She is 67 now, so partnerships like this one with Mr. Maxwell raise the question of what will happen to the Group when she’s no longer its leader. What, in the end, is essential to the Wooster Group? A person? A place? A style?
“There are three ingredients in the Wooster Group that I can’t imagine it being without: Liz, Kate and the Performing Garage,” Mr. Fliakos said. Ms. Valk laughed when The Observer told her he’d said that. “The constant is Liz,” she said, adding, “But Liz is bigger than the person. She’s always way out in front thinking of the future.”
In her program note for the Hamlet production, Ms. LeCompte wrote that the Group was acting like an “archaeologist inferring a temple from a collection of ruins.” Similarly, Mr. Maxwell’s set for Early Plays is an apt metaphor for his relationship to the Wooster Group’s history. He is using the same heavily abstracted, flexible “ship deck” design that the Group has used for its other O’Neill productions, but it is adjusted: rotated 180 degrees from how it appeared in The Hairy Ape and stripped of the elaborate video, audio and props that created the claustrophobic, enigmatic world of The Emperor Jones.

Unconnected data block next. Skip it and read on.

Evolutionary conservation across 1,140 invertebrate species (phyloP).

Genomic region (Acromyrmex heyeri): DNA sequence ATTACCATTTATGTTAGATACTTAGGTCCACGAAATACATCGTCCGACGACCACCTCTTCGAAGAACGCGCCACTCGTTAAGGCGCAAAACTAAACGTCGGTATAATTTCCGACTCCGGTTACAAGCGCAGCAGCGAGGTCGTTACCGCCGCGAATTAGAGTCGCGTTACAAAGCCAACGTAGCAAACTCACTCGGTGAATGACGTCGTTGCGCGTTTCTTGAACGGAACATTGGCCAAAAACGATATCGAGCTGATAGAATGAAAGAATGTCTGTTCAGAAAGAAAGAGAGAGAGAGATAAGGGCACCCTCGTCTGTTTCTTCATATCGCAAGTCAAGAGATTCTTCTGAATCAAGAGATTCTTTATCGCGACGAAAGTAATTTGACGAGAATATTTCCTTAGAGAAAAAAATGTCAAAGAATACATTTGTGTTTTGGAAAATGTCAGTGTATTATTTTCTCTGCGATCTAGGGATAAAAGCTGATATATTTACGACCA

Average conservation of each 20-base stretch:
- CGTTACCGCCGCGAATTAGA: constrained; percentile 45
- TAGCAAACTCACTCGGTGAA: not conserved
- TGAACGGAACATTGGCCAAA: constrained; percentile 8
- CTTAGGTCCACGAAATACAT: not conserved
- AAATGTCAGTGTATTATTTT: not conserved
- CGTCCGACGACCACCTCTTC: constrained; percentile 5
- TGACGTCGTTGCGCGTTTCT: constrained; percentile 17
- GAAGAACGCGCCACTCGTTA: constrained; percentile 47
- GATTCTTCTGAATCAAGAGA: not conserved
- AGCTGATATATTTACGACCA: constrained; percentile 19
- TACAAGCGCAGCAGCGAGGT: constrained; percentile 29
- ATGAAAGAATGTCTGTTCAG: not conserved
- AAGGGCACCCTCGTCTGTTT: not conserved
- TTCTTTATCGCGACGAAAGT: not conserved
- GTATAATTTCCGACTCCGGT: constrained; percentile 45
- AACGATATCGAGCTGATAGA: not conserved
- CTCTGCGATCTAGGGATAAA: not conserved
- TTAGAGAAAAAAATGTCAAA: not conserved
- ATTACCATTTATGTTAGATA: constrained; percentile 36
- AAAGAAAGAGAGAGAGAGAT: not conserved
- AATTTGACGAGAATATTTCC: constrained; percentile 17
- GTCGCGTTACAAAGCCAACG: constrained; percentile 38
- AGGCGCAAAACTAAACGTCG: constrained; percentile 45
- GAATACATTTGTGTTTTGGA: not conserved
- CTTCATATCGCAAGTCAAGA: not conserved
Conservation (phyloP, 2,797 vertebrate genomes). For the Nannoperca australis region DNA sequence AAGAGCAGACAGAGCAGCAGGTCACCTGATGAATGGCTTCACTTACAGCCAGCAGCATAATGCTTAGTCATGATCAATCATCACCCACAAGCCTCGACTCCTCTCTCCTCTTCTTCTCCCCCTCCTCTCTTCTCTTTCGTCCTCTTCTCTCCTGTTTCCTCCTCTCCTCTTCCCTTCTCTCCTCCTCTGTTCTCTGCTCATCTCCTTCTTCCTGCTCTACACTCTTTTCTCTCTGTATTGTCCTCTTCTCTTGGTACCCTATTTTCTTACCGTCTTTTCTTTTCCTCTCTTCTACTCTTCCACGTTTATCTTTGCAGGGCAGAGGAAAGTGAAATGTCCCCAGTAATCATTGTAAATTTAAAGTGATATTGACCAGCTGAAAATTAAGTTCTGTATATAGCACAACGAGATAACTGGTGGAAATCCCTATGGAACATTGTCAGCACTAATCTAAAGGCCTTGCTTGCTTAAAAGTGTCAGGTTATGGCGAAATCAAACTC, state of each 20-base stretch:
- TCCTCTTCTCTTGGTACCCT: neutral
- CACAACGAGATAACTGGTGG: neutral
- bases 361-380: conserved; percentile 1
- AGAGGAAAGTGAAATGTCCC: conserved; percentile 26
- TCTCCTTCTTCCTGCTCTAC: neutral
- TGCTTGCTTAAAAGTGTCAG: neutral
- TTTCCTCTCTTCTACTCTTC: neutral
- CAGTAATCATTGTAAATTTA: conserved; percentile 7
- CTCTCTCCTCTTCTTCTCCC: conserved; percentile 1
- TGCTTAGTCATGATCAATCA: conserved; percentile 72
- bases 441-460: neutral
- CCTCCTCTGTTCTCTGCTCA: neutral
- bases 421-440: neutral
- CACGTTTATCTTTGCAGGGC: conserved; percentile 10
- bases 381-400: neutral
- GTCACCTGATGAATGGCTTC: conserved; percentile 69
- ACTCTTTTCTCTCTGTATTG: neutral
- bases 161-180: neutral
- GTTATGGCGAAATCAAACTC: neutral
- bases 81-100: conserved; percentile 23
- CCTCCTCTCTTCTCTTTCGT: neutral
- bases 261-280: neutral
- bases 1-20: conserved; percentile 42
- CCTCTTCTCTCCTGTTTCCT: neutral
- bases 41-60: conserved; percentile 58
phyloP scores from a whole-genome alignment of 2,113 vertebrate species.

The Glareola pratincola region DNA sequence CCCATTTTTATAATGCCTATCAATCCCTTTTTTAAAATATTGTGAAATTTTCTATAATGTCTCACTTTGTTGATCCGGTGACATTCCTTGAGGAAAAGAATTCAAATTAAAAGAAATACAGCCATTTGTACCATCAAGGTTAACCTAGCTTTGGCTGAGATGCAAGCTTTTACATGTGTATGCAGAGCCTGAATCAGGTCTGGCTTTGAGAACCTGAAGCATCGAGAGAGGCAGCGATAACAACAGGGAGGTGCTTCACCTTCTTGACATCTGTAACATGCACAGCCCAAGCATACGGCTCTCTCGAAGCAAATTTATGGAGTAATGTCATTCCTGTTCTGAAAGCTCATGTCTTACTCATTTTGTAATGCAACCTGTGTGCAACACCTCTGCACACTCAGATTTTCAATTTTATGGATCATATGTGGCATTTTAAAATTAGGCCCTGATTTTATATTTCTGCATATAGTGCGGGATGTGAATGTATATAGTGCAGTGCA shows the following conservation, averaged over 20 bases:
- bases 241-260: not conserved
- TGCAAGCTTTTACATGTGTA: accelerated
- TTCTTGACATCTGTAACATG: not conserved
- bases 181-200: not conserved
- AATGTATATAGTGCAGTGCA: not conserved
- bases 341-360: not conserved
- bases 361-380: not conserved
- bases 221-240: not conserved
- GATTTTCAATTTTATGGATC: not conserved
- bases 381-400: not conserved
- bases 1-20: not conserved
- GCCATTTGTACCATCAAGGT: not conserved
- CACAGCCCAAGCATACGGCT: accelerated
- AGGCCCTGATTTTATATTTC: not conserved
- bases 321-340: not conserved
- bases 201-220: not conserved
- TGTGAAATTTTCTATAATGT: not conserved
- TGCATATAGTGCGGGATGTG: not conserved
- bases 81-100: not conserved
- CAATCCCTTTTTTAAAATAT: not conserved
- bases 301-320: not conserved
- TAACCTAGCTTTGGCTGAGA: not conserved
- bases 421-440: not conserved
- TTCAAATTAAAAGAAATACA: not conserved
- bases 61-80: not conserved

It is the same, but different. “In some ways this isn’t that big of a leap,” Mr. Fliakos said of the production. “In every piece we’re forced to create a new visual language, a new sonic language, a new way of dealing with technology.”
Or, as it happens, a new way of not dealing with technology. After years of working with new media and sophisticated effects, at rehearsal last week Ms. Valk attempted to maneuver a small platform on wheels alongside the stage: a makeshift rowboat attempting to dock with the ship. The wheels got stuck; the actors giggled.
“This is what happens when the New York City Players try technology,” Mr. Fliakos shouted, and everyone laughed.